Kenya Defense Forces Earn Praise for Success in SomaliaFebruary 2 | Posted by Carmelita Ann Pryce | Intelligence News, Military Intelligence
A top US Intelligence director has praised the Kenya defense forces for their success in Somalia. Director of national intelligence James Clapper gave a thumbs to KDF. On the same week, William Hague visited Somalia, while UN set up an office in Mogadishu. Suddenly KDF’s incursion has opened a floodgate of opportunities for Somalia. This is success where US and Ethiopia fell on their full bellies. The Kenya Defense Forces have traditionally been insulated from political interference and avoided participation in politics.
Jendayi Frazer, a former U.S. undersecretary for African affairs, in her doctoral thesis wondered why the Kenyan military never staged a successful coup d’état despite being one of the most organized institutions in the country. Whatever success they are enjoying is largely a result of excellent planning years well in advance. This is evidenced by U.S ambassador Michael Ranneberger’s remarks in leaked diplomatic cables about Kenya’s desire to create a buffer zone well inside Southern Somalia known as the Jubaland initiative.
Kenya has been in a unique position to gather intelligence about Somali operatives, and especially the Transition Federal Government because the TFG was conceived in Nairobi then “Exported” to Mogadishu. The NSIS and Military Intelligence Corps would therefore have a core understanding of how the still nascent Somali politicians would react to an incursion by the KDF.
Despite the passing of a motion by the U.S senate recommending the suspension of military aid to Kenya over alleged atrocities committed during the 2008 Mount Elgon operation in November 2011, KDF is most definitely receiving intelligence support from the CIA in the way of satellite and other forms of surveillance. The Obama Administration, though not openly showing support, is definitely pleased about the Somali operation’s success since there have been a number of cases involving young men being recruited from American soil to join the Shabaab.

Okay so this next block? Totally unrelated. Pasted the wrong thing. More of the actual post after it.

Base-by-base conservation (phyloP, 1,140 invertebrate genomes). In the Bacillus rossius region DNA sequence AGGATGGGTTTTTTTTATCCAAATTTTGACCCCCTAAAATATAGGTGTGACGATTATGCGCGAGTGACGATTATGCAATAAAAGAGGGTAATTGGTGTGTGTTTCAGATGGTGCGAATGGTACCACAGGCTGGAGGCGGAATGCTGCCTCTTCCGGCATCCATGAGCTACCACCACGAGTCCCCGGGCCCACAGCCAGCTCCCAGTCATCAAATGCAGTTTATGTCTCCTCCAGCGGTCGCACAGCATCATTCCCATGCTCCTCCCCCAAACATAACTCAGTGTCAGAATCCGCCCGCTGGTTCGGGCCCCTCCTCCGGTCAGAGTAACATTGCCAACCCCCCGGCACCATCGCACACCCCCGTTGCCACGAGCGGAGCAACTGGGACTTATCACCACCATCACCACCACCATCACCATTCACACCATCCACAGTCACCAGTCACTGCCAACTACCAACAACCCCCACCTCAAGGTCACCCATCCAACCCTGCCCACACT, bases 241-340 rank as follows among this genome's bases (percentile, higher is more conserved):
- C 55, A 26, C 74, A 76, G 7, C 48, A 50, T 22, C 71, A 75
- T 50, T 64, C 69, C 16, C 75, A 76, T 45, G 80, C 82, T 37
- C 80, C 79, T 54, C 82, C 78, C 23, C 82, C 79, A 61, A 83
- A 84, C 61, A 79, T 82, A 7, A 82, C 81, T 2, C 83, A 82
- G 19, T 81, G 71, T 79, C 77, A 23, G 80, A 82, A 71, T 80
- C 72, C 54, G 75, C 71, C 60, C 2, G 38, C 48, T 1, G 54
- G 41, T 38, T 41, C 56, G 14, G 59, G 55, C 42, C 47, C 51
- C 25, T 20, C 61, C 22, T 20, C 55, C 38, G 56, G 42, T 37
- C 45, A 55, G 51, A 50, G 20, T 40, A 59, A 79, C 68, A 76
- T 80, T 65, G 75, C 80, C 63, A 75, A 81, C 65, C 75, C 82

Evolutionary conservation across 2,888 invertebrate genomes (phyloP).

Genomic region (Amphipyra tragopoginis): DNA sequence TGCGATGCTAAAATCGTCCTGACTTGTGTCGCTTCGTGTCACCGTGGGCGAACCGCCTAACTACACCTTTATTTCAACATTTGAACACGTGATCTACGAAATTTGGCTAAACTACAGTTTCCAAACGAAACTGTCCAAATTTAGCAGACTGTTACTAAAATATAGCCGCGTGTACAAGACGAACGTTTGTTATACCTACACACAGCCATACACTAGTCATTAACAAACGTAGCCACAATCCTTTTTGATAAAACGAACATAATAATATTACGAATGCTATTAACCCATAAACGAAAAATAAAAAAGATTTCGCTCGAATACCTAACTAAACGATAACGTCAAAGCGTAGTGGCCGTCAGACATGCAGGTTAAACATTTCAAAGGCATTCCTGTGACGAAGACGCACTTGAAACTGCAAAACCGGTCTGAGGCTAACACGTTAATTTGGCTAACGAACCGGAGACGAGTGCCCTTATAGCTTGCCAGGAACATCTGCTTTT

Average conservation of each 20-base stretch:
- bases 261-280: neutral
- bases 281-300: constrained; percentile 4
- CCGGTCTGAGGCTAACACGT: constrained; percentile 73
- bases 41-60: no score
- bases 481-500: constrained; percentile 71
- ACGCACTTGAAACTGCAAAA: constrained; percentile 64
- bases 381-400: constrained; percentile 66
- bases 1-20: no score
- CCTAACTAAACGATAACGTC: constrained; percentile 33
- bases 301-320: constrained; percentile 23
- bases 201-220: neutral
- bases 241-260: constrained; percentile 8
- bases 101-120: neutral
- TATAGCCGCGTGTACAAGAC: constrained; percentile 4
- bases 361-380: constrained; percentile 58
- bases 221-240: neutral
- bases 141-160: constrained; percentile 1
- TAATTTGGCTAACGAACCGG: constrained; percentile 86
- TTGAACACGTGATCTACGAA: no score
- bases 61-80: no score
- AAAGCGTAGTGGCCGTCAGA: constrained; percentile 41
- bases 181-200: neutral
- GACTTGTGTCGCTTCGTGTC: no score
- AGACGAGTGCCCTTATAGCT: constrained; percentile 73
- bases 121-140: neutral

Somalia has gained prominence among Al Qaeda affiliated groups as a safe location to facilitate training and other jihadist activities because of pressure in Afghanistan and Pakistan. Ambassador Ranneberger highlights this fact in a leaked diplomatic cable in August 2009. The recent rescue of an American woman and a Danish man by U.S Navy SEALs demonstrates the fact that the operation may have had the benefit of psychological confidence of having a “serious” ally on the ground by the name of KDF.
On the European perspective, a number of the foreigners arrested on Kenyan soil attempting to enter Somalia or providing support for Shabaab activities have been confirmed to hold British passports; the recent case of Natalie Webb comes to mind. Other notable European nationals have come from Germany and the Scandinavian countries. The success of the KDF will serve to minimize the threat of already trained and indoctrinated jihadists leaving Somalia for their homelands to go “sleep” and prepare Al Qaeda style attacks (as was the case with Osama bin Laden’s Afghan Terrorist University).